Already in the first week of March the truce had come so far that the opponent started to construct new roadblocks and reinforcements in the demilitarised zone. These violations of the agreement continued in the future. Bridges were broken down or mined, roads blocked railroads over great distances broken up. After a protest this kind of work continued only during the night. The opponent used the truce to make a band around Semarang in which no one lived and at every opportunity benefit as much as possible to make the ending as much more effective as possible. Air bombs and mines were placed at different points all the time. From our site these activities were followed with the greatest interest. It was prohibited to make recognisance from the air over the republican area, which made it difficult to be up to date with what was going on. And we cannot praise the people in the intelligence service enough. They knew the terrain around Semarang in and out as their own pocket.
Of course all the traffic to Semarang was cut off. At first it was only smugglers who came through to the town. But after the 2 kilometres zone was completely evacuated it was also spies who came into town under the name of smugglers. The Polisi Tentara was not accurate in trying to stop these offenders. First the Japanese then this! This way the economic situation in Semarang stayed the same way after the truce as before. Eggs still cost one guilders or more, fresh fruit, fresh vegetables were nowhere to get and sugar scarce. For short everyone lived of whatever come through distribution. In this way it was only the opponent who had an advance out of this “cease-fire”. Without being disturbed he could prepare his positions and prepare for the attack on the defence. The demarcation line was not the start on reconciliation but rather completion of separation.
For the troops it was a very relaxing time. The risk was much lesser but the patrol scheme had to be kept whereas it all looked so aimless. Semarang started to be little for these soldiers who by now had stayed for more than a year in this place. Without seeing anything else of India than what they could see from de Gombel. There was no regular leave at least not to the outside. And still more often the question was raised about transportation. And in the last month before the police action every unit got a chance to send a few men to Bandoeng. Although it was so few that even the combat troops who got extra benefit needed another year to give every man a chance for leave. From this time on there was the feeling of “what is the reason we are here?”
The duties were no way made easier because of the slowly way in which the 3-7 R.I., a guard battalion which had arrived in Semarang just before Christmas 1946, was put into the line. As will be known this “third” battalion should get a decisive guard task. It was also the reason for sending them to Semarang. Gombel, the harbour and the airfield were taken over by them. The first in cooperation with the old troops. The field education was not forgotten either and patrols were run in the area of the demarcation line. A knowledge these troops later put to good use during the police actions. It was the first conscripts who arrived in Semarang. They were a good search for gossip, which is always the case with this kind of soldiers who listen to all the lies.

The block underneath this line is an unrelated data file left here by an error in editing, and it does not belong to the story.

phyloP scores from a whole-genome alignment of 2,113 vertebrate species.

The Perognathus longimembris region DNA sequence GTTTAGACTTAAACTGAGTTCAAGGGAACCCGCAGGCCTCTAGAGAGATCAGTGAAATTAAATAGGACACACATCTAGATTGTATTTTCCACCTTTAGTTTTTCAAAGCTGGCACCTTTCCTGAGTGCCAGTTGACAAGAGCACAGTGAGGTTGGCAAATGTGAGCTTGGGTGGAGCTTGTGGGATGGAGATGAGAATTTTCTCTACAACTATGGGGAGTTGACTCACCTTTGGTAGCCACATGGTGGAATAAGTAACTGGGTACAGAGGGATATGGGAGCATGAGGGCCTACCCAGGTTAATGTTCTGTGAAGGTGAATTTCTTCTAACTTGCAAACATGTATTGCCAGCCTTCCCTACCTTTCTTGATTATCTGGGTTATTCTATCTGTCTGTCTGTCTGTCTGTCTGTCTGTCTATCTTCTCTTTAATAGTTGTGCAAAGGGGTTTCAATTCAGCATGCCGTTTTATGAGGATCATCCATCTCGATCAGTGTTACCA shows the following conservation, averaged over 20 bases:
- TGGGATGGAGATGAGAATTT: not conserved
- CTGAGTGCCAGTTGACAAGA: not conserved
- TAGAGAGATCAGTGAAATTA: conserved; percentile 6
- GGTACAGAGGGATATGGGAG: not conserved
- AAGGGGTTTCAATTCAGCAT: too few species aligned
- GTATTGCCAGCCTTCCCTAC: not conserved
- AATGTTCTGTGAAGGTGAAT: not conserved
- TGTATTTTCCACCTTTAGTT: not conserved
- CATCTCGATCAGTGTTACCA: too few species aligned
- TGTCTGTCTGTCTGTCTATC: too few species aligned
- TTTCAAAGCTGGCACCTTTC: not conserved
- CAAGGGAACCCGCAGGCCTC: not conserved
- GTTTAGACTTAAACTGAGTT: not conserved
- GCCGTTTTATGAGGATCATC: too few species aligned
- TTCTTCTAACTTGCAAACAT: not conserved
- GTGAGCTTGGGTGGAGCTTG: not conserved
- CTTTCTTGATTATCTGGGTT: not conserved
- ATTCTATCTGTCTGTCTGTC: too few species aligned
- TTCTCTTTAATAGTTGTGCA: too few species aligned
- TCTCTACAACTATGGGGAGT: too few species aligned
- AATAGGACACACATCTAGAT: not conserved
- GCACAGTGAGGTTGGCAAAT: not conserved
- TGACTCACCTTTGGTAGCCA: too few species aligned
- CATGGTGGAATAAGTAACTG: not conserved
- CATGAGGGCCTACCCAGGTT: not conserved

On 9th March it was celebrated in a stately manor that the Tiger Brigade had stayed one year in Semarang. The first day an ambitious parade was held in which every unit participated. Here drove 2nd Eskadron Pantserwagens a unit, which had arrived in Semarang on 22nd September 1946, Huzaren van Boreel, and OVW’s with the pomp and circumstances of the best time of the cavalry.
Because of the circumstances they could not do their work: There was no space for the weapon to make the big breakthrough. However a little job would arise. Together with a company from the 1st R.S. they formed a Storm Afdeling that should play an important role in the operations during the police actions. They opened the parade with the quick vehicles, and then came the battalions in trucks, the support units, and the tanks, which as usual made the end. It was an impressive picture of a mobile army.
The highlight was the laying down of wreaths, which also made the official opening of the cemetery at Tillemaplein.
On initiative of the Brigade Commander and his second in command lieutenant colonel Kronig was already shortly after the Brigade had started to work as a combat unit. Searched for a place where fallen and dead comrades could find a final resting place. The local graveyard where soldiers could be buried between civilians was not found good enough. The community then offered a place at Tillemaplein such as should be found in elder books. At this day of recognition the Brigade Commander lay down a wreath at this cemetery in the presence of delegations from all units. At that moment there already lay 79 men at this cemetery from the Brigade: This grew during the year!
On 10th March sports competition was held, which culminated with a team pursuit from the harbour to the Brigade Headquarter to symbolise the entry into town a year earlier. The winner was 2-13 R.I. the battalion, which had also been the first to land then.
3 Eskadron Pantserwagens mean Squadron armed vehicles
4 Storm Afdeling mean storm unit
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